Undergrads Get Down to Business

By Lisa Zagaroli
Published: Fall 2009

New students entering the GW School of Business this fall will benefit from significant changes in the curriculum, giving them enhanced expertise, more class choices and substantial career assistance.

It’s all part of GWSB’s continual effort to keep its program on the leading edge of global business education, said Lawrence G. Singleton, associate dean for undergraduate programs.

“Everything we do is about continuous improvement and making ourselves better,” said Singleton, also a member of the accountancy faculty. “The undergraduate educational experience in the School of Business is outstanding. These curriculum revisions keep us up-to-date with the best business programs anywhere in the world.”

Highlights of the new curriculum include: additional focus on business writing, foreign language and culture, ethics and political science, as well as greater depth in a student’s chosen concentration, such as finance or marketing. Development and career management are taken seriously from the day a student arrives at the School of Business.

The new requirements for the Class of 2013 and beyond are the result of a collaborative effort among faculty, students, alumni and the broader university community. The four-year effort included a comprehensive review of what peer and aspirant business schools offer and input from focus groups.

Faculty gave final approval to the new curriculum last spring, in time for the fall rollout.

“Our undergraduate program is recognized as one of the best in the nation, but we are always looking for ways to improve our students’ education,” said Dean Susan M. Phillips. “We think this new curriculum will give our students the flexibility and emphasis they need inside the classroom to help them achieve even greater success in the business world.”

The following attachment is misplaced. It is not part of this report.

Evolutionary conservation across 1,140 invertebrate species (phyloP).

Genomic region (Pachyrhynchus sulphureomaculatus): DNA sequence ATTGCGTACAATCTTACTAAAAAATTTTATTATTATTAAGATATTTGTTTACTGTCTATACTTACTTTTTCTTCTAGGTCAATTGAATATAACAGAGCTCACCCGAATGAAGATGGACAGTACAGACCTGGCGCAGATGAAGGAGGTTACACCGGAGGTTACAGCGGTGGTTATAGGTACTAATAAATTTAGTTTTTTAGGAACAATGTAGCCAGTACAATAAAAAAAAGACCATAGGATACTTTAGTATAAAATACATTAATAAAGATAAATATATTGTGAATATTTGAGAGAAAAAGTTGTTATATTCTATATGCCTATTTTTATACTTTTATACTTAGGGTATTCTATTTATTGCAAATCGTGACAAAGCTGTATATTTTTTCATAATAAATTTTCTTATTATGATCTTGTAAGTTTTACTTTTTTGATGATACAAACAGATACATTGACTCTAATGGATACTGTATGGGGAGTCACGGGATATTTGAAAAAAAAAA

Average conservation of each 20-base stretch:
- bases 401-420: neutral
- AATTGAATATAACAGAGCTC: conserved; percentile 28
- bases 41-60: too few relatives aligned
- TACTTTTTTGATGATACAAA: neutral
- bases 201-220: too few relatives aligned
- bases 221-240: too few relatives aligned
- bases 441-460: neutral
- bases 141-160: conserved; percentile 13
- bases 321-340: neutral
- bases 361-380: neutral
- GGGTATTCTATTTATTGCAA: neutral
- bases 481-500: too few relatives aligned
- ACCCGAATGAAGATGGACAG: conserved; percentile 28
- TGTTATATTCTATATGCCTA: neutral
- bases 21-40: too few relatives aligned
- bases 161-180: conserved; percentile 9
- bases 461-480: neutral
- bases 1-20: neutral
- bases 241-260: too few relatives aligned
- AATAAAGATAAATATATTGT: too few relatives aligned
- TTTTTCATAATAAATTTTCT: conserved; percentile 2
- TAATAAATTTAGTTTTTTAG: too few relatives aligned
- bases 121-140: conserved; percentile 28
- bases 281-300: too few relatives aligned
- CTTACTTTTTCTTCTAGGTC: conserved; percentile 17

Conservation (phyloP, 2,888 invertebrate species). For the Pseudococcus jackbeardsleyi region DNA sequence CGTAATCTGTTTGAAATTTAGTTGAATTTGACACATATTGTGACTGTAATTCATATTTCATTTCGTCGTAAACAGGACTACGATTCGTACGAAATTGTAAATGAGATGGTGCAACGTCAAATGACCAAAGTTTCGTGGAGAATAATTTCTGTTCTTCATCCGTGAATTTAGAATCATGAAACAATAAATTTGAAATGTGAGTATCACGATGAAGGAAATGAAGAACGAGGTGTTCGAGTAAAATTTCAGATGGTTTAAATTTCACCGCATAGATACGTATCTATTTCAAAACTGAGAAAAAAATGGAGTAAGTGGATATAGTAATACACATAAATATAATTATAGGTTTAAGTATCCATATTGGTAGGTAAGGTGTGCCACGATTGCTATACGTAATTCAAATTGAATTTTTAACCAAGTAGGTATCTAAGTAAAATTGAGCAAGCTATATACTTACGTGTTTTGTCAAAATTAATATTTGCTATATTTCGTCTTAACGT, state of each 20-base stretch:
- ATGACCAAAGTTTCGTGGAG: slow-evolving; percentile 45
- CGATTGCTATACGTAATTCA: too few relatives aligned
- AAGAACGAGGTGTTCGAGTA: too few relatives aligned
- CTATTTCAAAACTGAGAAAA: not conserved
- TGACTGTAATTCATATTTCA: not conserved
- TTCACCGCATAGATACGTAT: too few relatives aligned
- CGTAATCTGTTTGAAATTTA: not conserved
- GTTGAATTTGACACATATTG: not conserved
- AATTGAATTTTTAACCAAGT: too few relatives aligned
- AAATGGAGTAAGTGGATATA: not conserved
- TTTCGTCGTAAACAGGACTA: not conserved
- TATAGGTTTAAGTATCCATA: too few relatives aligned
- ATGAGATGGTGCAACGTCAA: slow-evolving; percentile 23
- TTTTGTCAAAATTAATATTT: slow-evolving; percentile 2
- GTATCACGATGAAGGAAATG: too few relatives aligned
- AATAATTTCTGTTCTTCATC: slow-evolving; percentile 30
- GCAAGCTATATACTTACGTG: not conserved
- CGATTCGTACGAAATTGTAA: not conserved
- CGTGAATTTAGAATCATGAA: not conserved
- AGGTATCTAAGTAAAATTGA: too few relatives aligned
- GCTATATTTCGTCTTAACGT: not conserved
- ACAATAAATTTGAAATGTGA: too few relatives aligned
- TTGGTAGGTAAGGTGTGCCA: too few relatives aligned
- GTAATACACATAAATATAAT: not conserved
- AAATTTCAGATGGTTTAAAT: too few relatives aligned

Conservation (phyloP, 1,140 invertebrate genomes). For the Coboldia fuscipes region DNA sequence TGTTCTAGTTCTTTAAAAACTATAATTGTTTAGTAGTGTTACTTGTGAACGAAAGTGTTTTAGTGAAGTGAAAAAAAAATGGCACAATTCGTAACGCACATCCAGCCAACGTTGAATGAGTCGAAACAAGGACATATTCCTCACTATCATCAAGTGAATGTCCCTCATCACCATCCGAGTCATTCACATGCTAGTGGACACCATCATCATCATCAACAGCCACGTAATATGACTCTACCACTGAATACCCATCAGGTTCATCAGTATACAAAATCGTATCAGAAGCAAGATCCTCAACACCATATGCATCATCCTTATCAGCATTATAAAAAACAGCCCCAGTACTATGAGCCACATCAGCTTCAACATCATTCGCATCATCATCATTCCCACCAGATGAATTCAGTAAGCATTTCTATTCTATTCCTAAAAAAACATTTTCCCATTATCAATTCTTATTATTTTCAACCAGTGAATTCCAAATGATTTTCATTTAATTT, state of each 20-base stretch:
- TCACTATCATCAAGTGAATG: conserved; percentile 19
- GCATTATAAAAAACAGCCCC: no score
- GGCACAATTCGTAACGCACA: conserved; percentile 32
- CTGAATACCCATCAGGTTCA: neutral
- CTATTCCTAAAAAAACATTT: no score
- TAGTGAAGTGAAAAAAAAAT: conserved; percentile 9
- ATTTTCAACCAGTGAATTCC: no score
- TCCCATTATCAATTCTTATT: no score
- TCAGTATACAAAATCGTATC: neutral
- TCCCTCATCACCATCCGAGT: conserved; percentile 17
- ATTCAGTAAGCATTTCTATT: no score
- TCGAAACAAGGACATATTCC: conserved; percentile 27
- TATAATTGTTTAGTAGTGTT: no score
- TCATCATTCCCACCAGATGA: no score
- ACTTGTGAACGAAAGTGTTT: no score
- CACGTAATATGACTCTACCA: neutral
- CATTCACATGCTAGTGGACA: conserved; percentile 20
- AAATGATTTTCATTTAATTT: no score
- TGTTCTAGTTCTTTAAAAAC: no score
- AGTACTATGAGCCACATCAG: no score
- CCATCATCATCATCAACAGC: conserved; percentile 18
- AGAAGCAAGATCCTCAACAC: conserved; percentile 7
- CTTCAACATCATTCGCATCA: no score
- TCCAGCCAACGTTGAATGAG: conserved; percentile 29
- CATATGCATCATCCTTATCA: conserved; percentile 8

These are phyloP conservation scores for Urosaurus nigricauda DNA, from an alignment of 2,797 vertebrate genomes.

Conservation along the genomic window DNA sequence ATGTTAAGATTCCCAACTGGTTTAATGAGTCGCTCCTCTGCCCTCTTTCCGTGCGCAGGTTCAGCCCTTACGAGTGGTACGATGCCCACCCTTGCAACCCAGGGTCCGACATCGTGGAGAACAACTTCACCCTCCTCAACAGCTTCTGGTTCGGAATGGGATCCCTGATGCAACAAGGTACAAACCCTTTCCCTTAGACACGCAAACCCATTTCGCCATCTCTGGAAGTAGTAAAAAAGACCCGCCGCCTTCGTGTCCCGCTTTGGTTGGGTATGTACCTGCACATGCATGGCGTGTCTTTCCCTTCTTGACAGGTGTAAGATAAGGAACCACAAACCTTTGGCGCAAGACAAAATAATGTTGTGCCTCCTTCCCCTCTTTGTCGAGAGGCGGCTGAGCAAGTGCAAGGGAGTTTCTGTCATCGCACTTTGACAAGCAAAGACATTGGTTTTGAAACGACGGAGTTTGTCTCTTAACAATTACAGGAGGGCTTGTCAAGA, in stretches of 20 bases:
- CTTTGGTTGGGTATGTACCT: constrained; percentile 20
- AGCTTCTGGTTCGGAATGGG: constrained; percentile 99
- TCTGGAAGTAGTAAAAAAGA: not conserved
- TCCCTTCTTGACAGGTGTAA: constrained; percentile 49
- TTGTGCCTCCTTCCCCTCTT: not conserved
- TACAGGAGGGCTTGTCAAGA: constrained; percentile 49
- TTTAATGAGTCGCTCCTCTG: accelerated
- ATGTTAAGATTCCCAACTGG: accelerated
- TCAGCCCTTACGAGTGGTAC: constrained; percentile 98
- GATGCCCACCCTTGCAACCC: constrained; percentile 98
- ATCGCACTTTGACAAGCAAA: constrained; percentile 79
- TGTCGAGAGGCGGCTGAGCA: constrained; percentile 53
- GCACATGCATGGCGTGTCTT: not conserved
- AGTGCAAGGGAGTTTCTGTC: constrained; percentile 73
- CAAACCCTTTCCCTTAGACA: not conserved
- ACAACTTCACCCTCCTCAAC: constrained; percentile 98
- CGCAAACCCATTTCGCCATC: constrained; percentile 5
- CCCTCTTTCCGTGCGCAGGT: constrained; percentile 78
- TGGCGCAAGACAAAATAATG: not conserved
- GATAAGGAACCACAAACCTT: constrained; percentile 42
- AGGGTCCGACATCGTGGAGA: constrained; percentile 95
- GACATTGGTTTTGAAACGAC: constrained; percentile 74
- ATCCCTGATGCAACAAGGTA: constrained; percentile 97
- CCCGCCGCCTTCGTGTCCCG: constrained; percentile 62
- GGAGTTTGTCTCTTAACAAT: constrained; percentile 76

Recent graduate Betsy Smith, who helped research the new curriculum with Singleton, said she likes the enhanced requirement for students to take five courses in their concentration, instead of the previous four, to help them develop a greater expertise in their chosen field.

“When we graduate we are all going in so green,” said Smith, who graduated in 2009 with a BBA and a concentration in human resource management. She explained that employers may not be as concerned as recent graduates are with their “greenness” because they plan to train the new employees, but the tools of the new curriculum will give future undergraduates entering the workforce more confidence.

She also is pleased that the school is putting an even greater emphasis on global business by requiring students to take either foreign language or foreign culture courses for two semesters.

“We live and compete in an increasingly global business environment, and a better understanding of international business is essential,” Singleton said. “Our location in the nation’s capital, surrounded by the World Bank, International Monetary Fund and the U.S. State Department, allows us to provide unmatched international opportunities to our students.”

The business school has demonstrated its commitment to global understanding in other ways. It already has an impressive number of students studying abroad—40 percent of undergraduates spend part of their education overseas in programs in France, Denmark, Sweden and elsewhere. Singleton said he would love to see that number increase to 50 or 60 percent.